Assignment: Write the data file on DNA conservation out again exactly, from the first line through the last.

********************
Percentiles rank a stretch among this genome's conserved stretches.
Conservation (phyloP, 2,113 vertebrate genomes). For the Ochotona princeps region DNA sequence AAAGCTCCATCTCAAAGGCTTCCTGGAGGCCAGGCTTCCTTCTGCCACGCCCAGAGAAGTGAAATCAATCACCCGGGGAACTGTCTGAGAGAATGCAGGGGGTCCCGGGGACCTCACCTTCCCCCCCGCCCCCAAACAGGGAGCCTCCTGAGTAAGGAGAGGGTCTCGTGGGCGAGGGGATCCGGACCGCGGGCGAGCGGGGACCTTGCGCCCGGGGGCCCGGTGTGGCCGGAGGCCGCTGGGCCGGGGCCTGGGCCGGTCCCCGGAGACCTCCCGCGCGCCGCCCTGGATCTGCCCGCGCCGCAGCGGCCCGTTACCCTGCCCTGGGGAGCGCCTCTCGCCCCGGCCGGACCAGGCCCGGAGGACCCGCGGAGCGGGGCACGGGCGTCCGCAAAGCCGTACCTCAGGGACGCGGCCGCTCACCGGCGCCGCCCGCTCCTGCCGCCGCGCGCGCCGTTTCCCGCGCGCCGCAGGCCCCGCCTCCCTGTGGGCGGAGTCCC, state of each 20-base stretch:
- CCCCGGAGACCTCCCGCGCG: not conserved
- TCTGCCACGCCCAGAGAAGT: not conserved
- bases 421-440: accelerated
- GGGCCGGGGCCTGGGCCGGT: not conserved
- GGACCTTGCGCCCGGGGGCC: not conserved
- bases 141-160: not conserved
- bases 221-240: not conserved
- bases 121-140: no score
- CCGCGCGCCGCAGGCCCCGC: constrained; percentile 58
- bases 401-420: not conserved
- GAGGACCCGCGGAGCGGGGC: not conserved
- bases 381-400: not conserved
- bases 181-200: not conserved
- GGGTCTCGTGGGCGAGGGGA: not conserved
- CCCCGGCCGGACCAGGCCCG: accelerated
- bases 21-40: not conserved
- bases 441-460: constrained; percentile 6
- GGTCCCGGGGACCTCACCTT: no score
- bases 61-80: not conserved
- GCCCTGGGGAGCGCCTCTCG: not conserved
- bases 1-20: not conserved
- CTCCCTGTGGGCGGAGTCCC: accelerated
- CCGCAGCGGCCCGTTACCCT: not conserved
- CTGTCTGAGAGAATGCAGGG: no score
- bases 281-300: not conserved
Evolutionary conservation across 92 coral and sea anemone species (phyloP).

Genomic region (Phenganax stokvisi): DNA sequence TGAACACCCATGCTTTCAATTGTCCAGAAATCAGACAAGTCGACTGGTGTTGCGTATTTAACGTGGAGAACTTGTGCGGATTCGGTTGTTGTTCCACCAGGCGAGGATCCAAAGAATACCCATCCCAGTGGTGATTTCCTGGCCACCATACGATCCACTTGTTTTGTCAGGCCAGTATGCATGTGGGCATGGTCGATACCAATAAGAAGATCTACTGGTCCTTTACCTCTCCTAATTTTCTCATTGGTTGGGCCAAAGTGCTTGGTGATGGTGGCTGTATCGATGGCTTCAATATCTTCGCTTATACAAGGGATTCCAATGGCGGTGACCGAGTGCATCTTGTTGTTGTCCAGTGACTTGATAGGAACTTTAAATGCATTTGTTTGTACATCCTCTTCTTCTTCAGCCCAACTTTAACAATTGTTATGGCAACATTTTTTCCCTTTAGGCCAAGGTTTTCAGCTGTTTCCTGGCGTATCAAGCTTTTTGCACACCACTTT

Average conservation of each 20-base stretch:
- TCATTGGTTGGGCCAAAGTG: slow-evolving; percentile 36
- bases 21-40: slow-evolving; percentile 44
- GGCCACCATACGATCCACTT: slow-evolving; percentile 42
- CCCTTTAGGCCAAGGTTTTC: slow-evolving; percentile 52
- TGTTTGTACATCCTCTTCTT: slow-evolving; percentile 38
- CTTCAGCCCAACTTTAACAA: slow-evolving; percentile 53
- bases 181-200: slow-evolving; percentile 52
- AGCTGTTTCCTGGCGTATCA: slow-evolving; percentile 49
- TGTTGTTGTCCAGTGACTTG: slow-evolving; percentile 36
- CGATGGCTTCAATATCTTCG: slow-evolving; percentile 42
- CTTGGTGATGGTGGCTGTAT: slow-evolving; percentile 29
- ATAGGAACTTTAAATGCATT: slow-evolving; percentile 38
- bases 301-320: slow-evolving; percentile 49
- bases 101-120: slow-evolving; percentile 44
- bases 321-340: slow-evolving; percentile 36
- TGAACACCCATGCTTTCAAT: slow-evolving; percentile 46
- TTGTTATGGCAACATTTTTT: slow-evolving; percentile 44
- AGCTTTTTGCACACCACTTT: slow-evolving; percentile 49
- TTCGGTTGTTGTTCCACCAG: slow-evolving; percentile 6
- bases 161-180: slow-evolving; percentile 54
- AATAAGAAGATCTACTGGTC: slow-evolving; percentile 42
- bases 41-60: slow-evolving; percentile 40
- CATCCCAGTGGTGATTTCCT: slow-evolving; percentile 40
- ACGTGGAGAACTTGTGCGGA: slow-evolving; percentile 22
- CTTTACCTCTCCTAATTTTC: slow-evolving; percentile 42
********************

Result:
Percentiles rank a stretch among this genome's conserved stretches.
Conservation (phyloP, 2,113 vertebrate genomes). For the Ochotona princeps region DNA sequence AAAGCTCCATCTCAAAGGCTTCCTGGAGGCCAGGCTTCCTTCTGCCACGCCCAGAGAAGTGAAATCAATCACCCGGGGAACTGTCTGAGAGAATGCAGGGGGTCCCGGGGACCTCACCTTCCCCCCCGCCCCCAAACAGGGAGCCTCCTGAGTAAGGAGAGGGTCTCGTGGGCGAGGGGATCCGGACCGCGGGCGAGCGGGGACCTTGCGCCCGGGGGCCCGGTGTGGCCGGAGGCCGCTGGGCCGGGGCCTGGGCCGGTCCCCGGAGACCTCCCGCGCGCCGCCCTGGATCTGCCCGCGCCGCAGCGGCCCGTTACCCTGCCCTGGGGAGCGCCTCTCGCCCCGGCCGGACCAGGCCCGGAGGACCCGCGGAGCGGGGCACGGGCGTCCGCAAAGCCGTACCTCAGGGACGCGGCCGCTCACCGGCGCCGCCCGCTCCTGCCGCCGCGCGCGCCGTTTCCCGCGCGCCGCAGGCCCCGCCTCCCTGTGGGCGGAGTCCC, state of each 20-base stretch:
- CCCCGGAGACCTCCCGCGCG: not conserved
- TCTGCCACGCCCAGAGAAGT: not conserved
- bases 421-440: accelerated
- GGGCCGGGGCCTGGGCCGGT: not conserved
- GGACCTTGCGCCCGGGGGCC: not conserved
- bases 141-160: not conserved
- bases 221-240: not conserved
- bases 121-140: no score
- CCGCGCGCCGCAGGCCCCGC: constrained; percentile 58
- bases 401-420: not conserved
- GAGGACCCGCGGAGCGGGGC: not conserved
- bases 381-400: not conserved
- bases 181-200: not conserved
- GGGTCTCGTGGGCGAGGGGA: not conserved
- CCCCGGCCGGACCAGGCCCG: accelerated
- bases 21-40: not conserved
- bases 441-460: constrained; percentile 6
- GGTCCCGGGGACCTCACCTT: no score
- bases 61-80: not conserved
- GCCCTGGGGAGCGCCTCTCG: not conserved
- bases 1-20: not conserved
- CTCCCTGTGGGCGGAGTCCC: accelerated
- CCGCAGCGGCCCGTTACCCT: not conserved
- CTGTCTGAGAGAATGCAGGG: no score
- bases 281-300: not conserved
Evolutionary conservation across 92 coral and sea anemone species (phyloP).

Genomic region (Phenganax stokvisi): DNA sequence TGAACACCCATGCTTTCAATTGTCCAGAAATCAGACAAGTCGACTGGTGTTGCGTATTTAACGTGGAGAACTTGTGCGGATTCGGTTGTTGTTCCACCAGGCGAGGATCCAAAGAATACCCATCCCAGTGGTGATTTCCTGGCCACCATACGATCCACTTGTTTTGTCAGGCCAGTATGCATGTGGGCATGGTCGATACCAATAAGAAGATCTACTGGTCCTTTACCTCTCCTAATTTTCTCATTGGTTGGGCCAAAGTGCTTGGTGATGGTGGCTGTATCGATGGCTTCAATATCTTCGCTTATACAAGGGATTCCAATGGCGGTGACCGAGTGCATCTTGTTGTTGTCCAGTGACTTGATAGGAACTTTAAATGCATTTGTTTGTACATCCTCTTCTTCTTCAGCCCAACTTTAACAATTGTTATGGCAACATTTTTTCCCTTTAGGCCAAGGTTTTCAGCTGTTTCCTGGCGTATCAAGCTTTTTGCACACCACTTT

Average conservation of each 20-base stretch:
- TCATTGGTTGGGCCAAAGTG: slow-evolving; percentile 36
- bases 21-40: slow-evolving; percentile 44
- GGCCACCATACGATCCACTT: slow-evolving; percentile 42
- CCCTTTAGGCCAAGGTTTTC: slow-evolving; percentile 52
- TGTTTGTACATCCTCTTCTT: slow-evolving; percentile 38
- CTTCAGCCCAACTTTAACAA: slow-evolving; percentile 53
- bases 181-200: slow-evolving; percentile 52
- AGCTGTTTCCTGGCGTATCA: slow-evolving; percentile 49
- TGTTGTTGTCCAGTGACTTG: slow-evolving; percentile 36
- CGATGGCTTCAATATCTTCG: slow-evolving; percentile 42
- CTTGGTGATGGTGGCTGTAT: slow-evolving; percentile 29
- ATAGGAACTTTAAATGCATT: slow-evolving; percentile 38
- bases 301-320: slow-evolving; percentile 49
- bases 101-120: slow-evolving; percentile 44
- bases 321-340: slow-evolving; percentile 36
- TGAACACCCATGCTTTCAAT: slow-evolving; percentile 46
- TTGTTATGGCAACATTTTTT: slow-evolving; percentile 44
- AGCTTTTTGCACACCACTTT: slow-evolving; percentile 49
- TTCGGTTGTTGTTCCACCAG: slow-evolving; percentile 6
- bases 161-180: slow-evolving; percentile 54
- AATAAGAAGATCTACTGGTC: slow-evolving; percentile 42
- bases 41-60: slow-evolving; percentile 40
- CATCCCAGTGGTGATTTCCT: slow-evolving; percentile 40
- ACGTGGAGAACTTGTGCGGA: slow-evolving; percentile 22
- CTTTACCTCTCCTAATTTTC: slow-evolving; percentile 42